Today I was reading an article online about the possibility of the current Supreme Court overturning on Obergefell v. Hodges, the landmark case that gave LGTBQ people in the US the right to be legally married. And I thought how incredibly sad that would be, how unfair, how inhumane.
It won't come as a surprise to anyone who knows me to know that I fall firmly on the side of marriage equality. I have been blessed to have many gay/lesbian/bi friends throughout my adult life. And today, for some reason, I was thinking back on the first person I ever knew who "came out" as being gay. I'm going to record some of those memories here so read on if you'd like, or not.
When I was 18 (in 1974), I got a job working in a travel agency and had a co-worker (probably in his mid/late 20's) named Craig. We became work-friends and started going out once a week or so for drinks. We always had loads of laughs and he'd help point out guys that he thought I might find "cute".
One night as we were sitting at our little table in the bar, he said that he had something to tell me. And he said "I'm gay". At which point, I assured him that I was quite happy, too. Yea, I totally missed it. So, he went on to explain what he actually meant and asked if I would mind not saying anything at work because he might lose his job. It opened the door to so many conversations between us, so many laughs, so much shared fun. And it also opened my eyes to the bias and hatred that was - and still is - directed at those in the LGBTQ community.
It was through Craig that I met some amazing people, that I got to attend an "Emperor's Ball" which was a gala featuring some of the most gorgeous guys you've ever seen (all dressed as women, natch), and had the fun of going to gay nightclubs. The great thing about gay clubs in those days was that, as a straight woman, you never had to worry about being hit-on by some drunk jerk, you got to dance with some very hot guys, and there was never a line for the women's room. And Craig and all his friends always looked out for me as if I was their little sister or something.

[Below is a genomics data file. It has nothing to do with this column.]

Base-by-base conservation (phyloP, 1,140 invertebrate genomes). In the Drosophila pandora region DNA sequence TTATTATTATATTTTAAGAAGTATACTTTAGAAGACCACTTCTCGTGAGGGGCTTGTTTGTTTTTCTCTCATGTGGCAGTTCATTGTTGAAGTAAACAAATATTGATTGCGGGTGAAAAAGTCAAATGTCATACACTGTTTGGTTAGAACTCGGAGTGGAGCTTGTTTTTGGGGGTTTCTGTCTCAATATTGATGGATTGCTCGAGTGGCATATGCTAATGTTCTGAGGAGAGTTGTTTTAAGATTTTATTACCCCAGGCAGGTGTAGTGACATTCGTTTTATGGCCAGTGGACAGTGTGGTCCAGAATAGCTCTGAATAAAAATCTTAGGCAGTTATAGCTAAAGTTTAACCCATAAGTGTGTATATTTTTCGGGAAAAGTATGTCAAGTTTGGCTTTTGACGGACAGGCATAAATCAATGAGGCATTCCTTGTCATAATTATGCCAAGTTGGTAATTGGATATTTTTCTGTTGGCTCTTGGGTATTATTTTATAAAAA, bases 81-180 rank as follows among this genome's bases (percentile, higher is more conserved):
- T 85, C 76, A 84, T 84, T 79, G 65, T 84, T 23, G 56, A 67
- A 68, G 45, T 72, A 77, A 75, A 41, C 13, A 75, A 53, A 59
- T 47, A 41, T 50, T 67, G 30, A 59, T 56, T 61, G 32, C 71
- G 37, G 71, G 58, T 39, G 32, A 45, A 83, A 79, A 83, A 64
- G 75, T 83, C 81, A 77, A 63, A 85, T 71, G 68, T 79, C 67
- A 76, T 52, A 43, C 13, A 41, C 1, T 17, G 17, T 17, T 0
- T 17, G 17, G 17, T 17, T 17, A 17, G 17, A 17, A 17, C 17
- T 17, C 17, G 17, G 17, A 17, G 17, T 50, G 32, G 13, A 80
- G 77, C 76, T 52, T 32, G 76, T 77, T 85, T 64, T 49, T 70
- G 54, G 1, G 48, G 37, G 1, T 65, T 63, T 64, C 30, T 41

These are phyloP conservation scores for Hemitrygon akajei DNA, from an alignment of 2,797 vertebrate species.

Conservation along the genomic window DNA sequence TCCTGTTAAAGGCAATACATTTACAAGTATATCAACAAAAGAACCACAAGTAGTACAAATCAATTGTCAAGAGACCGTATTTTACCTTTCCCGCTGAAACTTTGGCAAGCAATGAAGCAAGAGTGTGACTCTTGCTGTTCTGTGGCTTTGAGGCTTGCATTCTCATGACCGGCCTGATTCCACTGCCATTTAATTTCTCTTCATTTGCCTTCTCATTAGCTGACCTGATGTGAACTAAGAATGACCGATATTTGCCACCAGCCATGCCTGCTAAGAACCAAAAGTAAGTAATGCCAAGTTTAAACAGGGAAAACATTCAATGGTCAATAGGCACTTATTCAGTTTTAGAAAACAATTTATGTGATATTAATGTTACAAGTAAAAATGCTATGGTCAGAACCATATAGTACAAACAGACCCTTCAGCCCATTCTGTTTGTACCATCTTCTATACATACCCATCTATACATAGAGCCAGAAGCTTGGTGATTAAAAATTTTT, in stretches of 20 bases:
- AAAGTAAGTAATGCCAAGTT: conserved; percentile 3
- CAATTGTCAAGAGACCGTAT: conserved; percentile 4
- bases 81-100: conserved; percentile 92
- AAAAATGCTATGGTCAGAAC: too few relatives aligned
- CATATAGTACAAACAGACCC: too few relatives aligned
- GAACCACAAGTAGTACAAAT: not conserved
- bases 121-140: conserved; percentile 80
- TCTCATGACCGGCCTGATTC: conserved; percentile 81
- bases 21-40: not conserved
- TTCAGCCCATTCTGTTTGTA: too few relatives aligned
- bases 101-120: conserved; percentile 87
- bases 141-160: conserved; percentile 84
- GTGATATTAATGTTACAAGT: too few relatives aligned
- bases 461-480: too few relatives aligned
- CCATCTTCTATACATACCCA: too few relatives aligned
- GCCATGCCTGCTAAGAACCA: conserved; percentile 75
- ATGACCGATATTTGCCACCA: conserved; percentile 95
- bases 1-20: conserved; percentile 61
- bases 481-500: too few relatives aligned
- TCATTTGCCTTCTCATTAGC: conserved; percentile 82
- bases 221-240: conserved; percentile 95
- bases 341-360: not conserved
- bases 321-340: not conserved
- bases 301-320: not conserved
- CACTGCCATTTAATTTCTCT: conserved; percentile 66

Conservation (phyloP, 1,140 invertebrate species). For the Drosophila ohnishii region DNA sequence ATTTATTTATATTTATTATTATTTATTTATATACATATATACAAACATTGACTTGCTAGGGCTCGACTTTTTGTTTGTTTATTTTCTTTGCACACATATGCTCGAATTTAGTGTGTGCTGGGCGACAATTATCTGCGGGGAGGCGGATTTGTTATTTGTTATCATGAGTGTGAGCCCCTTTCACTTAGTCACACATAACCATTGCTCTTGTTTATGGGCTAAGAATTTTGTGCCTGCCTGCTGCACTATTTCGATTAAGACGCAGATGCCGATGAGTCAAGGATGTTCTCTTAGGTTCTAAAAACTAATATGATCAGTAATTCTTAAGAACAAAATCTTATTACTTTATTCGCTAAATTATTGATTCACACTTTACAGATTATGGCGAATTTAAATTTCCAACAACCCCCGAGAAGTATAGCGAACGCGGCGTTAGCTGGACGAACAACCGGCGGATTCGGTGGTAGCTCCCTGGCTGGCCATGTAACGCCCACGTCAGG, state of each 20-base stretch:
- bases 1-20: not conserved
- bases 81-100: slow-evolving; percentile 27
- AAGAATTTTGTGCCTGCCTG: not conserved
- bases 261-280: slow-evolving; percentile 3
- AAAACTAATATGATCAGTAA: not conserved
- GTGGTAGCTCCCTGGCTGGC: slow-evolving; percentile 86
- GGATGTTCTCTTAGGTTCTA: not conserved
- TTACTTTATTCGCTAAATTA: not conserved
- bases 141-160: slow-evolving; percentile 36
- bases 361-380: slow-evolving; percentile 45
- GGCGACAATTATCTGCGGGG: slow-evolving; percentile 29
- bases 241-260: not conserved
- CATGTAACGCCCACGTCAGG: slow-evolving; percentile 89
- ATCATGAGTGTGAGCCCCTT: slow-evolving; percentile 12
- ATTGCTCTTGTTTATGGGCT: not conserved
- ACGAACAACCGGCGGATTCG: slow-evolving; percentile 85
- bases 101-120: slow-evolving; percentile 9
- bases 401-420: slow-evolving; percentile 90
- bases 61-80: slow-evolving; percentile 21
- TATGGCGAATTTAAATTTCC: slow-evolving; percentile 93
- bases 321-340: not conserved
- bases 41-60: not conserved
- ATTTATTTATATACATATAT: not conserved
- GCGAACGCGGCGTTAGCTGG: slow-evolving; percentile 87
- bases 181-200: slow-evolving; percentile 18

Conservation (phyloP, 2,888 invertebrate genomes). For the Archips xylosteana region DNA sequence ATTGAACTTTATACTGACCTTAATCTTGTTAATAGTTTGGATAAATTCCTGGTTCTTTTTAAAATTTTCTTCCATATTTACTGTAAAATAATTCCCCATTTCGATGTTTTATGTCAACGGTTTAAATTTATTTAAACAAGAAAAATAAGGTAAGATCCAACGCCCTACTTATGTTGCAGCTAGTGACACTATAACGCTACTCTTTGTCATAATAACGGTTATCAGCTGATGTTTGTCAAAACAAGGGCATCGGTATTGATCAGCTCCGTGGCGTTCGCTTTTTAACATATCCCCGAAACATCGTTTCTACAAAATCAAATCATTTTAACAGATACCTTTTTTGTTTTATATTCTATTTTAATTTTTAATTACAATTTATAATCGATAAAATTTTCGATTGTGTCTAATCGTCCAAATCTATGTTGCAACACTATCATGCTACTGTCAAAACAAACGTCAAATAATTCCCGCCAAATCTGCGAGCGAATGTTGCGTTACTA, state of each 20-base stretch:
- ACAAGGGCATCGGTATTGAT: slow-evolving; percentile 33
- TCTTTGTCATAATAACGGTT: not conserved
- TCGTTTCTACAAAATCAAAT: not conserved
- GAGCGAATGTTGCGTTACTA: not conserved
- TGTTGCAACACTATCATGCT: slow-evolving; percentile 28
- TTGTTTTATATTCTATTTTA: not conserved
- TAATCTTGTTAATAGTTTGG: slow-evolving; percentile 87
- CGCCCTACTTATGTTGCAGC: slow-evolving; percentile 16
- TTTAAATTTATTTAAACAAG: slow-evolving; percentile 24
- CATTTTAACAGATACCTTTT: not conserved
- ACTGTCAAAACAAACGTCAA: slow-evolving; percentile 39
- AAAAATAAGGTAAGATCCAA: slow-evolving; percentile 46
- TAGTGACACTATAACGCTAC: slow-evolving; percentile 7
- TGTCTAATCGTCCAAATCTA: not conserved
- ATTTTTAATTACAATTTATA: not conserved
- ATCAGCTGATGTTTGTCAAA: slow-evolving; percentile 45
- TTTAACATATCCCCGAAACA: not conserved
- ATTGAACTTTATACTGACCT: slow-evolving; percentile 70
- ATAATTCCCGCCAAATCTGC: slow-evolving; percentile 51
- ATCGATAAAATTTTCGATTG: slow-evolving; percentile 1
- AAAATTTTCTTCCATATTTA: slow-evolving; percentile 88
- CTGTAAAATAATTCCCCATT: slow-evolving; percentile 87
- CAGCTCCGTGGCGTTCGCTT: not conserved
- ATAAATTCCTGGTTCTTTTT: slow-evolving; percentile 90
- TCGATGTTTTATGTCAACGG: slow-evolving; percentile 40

As is often the way, we drifted apart after I left Alaska for California and eventually lost touch. I have often wondered if he made it through the first wave of HIV that ravaged the gay community, if he ever found someone to love and be loved by. I wish he knew how much his friendship impacted me, and how it shaped so many wonderful friendships in the future.
And let's hope that marriage equality is here to stay. Because people are people and we all deserve to love and be loved.
Love, kindness, safety...